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MTG's Company is a roller coaster of comedy, emotion

(Left to right) Peter (Jonathan E. Hardy '95), Larry (William H. Lee '95), Robert (Christopher Drew '95), Paul (Richard N. Damaso '95), Harry (John M. de Guzman '97), and David (Sean P. White) perform in the Musical Theater Guild's production of Company.


MIT Musical Theatre Guild

Music and Lyrics by Stephen Sondheim.

Directed by Bob DeVivo.

Starring Christopher Drew '95.

Feb. 3, 4, 9, 10, 11 at 8 p.m. and Feb 5 at 2 p.m.

La Sala de Puerto Rico.

By J. Michael Andresen
Staff Reporter

After several years of mediocre, and occasionally awful, musical theatre productions, the MIT Musical Theatre Guild has hit the nail squarely on the head with their current production of Stephen Sondheim's Company. Director Bob DeVivo inspires his cast to work as a closely-knit ensemble, a fact which is reflected in the show's impeccable cohesiveness. From the first view of the gorgeous set (including a silhouette of the New York skyline in the background) to the final bars of the finale, MTG treats its audience to a roller coaster of comedy and emotion and wonderful singing.

Company relates the situation of Robert (Christopher Drew '95), a thirtysomething single guy living in New York City. The main problem in Robert's life is that he is single and his married friends are apt to remind him of this. We get to examine a slice of Robert's life and his varied relationships with his three girlfriends and his married friends, as well as his views on love and marriage. Sondheim's songs are full of emotion and deal with the problems and pitfalls of married life, including divorce, adultery, and boredom. The ending is refreshing, in that it is not the standard fairy-tale conclusion but rather an ambiguous, incomplete catharsis that leaves a more lasting impression on the viewer.

The cast does a wonderful job with Sondheim's music. Drew is particularly impressive in the lead. He is uniformly charming in his speaking and singing parts, and genuinely moving when the part calls for it. When he belts out his summary of what he's learned about life and love in the finale "Being Alive," everyone can feel his torment. Drew's performance is alternately hilarious and immensely powerful, a real treat to watch all around.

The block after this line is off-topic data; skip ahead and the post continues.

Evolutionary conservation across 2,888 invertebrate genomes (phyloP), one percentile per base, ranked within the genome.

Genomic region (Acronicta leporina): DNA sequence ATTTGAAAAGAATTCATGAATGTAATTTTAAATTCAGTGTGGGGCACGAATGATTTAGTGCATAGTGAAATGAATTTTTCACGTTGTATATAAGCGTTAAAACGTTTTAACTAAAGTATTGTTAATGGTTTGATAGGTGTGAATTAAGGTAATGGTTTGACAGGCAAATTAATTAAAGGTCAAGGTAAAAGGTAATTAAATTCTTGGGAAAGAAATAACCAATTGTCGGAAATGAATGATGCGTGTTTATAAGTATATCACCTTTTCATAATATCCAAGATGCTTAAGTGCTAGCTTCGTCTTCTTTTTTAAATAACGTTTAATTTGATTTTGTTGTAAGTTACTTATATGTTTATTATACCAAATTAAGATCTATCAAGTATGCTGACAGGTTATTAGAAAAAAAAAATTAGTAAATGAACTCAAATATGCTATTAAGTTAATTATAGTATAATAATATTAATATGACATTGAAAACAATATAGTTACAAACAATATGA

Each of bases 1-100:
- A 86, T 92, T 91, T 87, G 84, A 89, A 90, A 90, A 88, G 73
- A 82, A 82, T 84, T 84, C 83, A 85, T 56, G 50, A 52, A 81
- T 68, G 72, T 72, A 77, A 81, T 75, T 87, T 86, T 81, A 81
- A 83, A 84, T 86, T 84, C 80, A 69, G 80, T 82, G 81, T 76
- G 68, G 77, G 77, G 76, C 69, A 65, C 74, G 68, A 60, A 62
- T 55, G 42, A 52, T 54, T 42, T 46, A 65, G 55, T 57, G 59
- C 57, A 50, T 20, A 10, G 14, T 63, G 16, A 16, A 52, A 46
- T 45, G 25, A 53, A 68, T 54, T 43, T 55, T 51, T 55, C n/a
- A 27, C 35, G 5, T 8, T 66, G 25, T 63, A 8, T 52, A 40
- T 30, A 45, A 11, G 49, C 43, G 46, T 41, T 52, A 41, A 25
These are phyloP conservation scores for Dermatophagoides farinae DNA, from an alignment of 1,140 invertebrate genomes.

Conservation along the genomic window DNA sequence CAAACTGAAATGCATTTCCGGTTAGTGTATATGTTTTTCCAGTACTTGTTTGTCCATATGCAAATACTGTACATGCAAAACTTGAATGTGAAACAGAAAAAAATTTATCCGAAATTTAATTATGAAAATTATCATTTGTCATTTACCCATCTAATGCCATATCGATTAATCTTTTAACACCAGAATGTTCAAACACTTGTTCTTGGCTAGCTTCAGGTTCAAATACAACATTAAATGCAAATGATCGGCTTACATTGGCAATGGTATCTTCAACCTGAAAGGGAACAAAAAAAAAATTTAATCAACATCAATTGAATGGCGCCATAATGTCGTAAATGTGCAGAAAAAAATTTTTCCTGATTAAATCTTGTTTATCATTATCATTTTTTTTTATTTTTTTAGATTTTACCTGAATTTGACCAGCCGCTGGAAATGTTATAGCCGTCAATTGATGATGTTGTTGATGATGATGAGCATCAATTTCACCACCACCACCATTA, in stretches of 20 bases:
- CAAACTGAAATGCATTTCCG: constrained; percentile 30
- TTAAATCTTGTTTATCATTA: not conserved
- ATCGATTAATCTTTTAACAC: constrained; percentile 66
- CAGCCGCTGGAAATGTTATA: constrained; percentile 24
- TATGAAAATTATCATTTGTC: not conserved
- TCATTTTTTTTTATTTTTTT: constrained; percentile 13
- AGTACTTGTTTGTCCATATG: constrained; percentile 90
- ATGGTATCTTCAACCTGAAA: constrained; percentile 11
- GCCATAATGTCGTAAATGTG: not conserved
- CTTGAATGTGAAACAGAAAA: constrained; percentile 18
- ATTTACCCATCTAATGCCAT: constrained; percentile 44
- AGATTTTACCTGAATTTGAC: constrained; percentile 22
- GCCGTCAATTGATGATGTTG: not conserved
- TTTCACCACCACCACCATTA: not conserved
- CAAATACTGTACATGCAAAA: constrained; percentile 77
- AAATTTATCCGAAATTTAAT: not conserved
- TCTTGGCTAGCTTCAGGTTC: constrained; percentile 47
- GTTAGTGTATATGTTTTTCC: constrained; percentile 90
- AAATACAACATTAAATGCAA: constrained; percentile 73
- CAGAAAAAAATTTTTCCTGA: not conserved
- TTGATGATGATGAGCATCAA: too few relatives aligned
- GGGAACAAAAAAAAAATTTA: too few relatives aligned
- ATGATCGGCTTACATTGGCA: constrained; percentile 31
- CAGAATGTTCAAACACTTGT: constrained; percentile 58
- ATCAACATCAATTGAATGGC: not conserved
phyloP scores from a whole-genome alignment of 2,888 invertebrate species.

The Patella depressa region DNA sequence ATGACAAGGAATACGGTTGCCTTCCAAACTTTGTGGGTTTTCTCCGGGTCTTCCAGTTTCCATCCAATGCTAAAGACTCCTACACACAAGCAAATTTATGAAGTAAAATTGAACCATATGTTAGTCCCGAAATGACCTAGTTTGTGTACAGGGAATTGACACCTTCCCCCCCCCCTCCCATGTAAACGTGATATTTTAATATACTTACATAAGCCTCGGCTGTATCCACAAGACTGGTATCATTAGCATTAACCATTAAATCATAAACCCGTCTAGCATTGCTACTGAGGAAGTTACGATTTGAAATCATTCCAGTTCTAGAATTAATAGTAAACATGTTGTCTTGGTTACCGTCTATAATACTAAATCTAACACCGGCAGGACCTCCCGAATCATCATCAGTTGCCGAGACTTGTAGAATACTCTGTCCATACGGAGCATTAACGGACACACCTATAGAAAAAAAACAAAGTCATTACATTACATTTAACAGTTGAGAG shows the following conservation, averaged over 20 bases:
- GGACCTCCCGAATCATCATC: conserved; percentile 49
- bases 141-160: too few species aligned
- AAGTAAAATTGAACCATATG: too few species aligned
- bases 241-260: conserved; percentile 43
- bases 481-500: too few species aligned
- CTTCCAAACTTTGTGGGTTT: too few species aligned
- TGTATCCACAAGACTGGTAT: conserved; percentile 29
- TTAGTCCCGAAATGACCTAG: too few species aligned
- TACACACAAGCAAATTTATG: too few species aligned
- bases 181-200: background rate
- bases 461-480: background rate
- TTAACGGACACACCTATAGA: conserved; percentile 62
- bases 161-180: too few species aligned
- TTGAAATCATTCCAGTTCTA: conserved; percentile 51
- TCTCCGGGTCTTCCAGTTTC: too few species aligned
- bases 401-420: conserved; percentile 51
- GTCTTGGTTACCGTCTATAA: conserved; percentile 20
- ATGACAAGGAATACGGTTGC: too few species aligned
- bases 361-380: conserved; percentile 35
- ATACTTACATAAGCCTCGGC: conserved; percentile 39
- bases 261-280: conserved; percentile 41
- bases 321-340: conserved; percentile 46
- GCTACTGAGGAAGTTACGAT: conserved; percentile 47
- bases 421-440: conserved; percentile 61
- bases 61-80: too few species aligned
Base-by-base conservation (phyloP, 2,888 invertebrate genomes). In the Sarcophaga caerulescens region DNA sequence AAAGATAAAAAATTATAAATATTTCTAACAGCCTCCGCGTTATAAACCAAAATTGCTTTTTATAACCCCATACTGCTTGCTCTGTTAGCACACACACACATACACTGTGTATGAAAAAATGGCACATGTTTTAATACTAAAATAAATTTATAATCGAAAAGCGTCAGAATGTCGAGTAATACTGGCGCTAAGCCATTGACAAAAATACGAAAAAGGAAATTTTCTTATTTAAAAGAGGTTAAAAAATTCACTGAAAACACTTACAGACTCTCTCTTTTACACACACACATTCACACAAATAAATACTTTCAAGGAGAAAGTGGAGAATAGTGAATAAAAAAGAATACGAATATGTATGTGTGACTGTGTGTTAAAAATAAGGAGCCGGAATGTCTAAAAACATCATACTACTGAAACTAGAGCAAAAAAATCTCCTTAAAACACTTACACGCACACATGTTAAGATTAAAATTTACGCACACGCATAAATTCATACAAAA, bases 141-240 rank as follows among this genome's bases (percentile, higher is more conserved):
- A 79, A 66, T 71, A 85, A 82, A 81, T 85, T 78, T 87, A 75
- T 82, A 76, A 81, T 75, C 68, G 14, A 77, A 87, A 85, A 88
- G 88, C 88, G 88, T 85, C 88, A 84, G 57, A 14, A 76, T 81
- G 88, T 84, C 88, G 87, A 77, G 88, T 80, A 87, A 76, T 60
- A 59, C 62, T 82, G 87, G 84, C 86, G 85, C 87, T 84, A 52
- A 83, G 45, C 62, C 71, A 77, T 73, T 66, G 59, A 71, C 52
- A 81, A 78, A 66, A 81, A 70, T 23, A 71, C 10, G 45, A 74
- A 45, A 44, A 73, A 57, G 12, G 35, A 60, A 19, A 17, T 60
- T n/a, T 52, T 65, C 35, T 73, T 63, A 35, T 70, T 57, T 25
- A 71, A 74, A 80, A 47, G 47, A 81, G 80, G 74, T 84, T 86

The supporting cast is no less impressive. Amy, the neurotic bride-to-be, is wonderfully played by Tracy Harris W'95. She sings the lyrics of "Getting Married Today" just slightly ahead of the already quick tempo, giving the audience an uneasy feel about her character. The spoken part is very well-delivered, as her words and gestures give the appearance of a very disturbed woman. Cara B. Loughlin '96 is equally good at portraying the dim-witted stewardess girlfriend of Robert, glibly admitting that she's dumb in one of the musical's funnier lines.

None of the cast has a weak voice. Each solo is delivered with feeling and great strength. Debbie Hyams '97 sings a thoughtfully impassioned "Another Hundred People" about the anonymity of New York life, and Kristin Hughes delivers a cynical "Ladies Who Lunch" about the phoniness of New York socialites. The group numbers are well-balanced and enthusiastic. A great deal of care has been poured into rehearsing this show, and it has paid off beautifully.

Bolstering the strong cast and DeVivo's solid direction are an impeccable pit orchestra and delightful choreography. The pit orchestra, under the direction of Carson Schtze G, is always perfectly balanced and in tune, and never overpowers the singers. "Unobtrusive" is one of the most complimentary adjectives that can be used to describe a pit orchestra, and it applies here in the best possible way. In a similar way, Regina Schoonover's choreography never gets in the way of the singing, but is wonderfully entertaining in its own right. "You Could Drive a Person Crazy" and the vaudeville parody in "Side By Side By Side/What Would We Do Without You?" (complete with hats, canes, and a kickline) are true masterpieces.

MTG did a great job with this production. If you've been turned off of MTG in the past (or if you've enjoyed the solid yet unimpressive shows of recent memory), Company is a wonderfully refreshing change.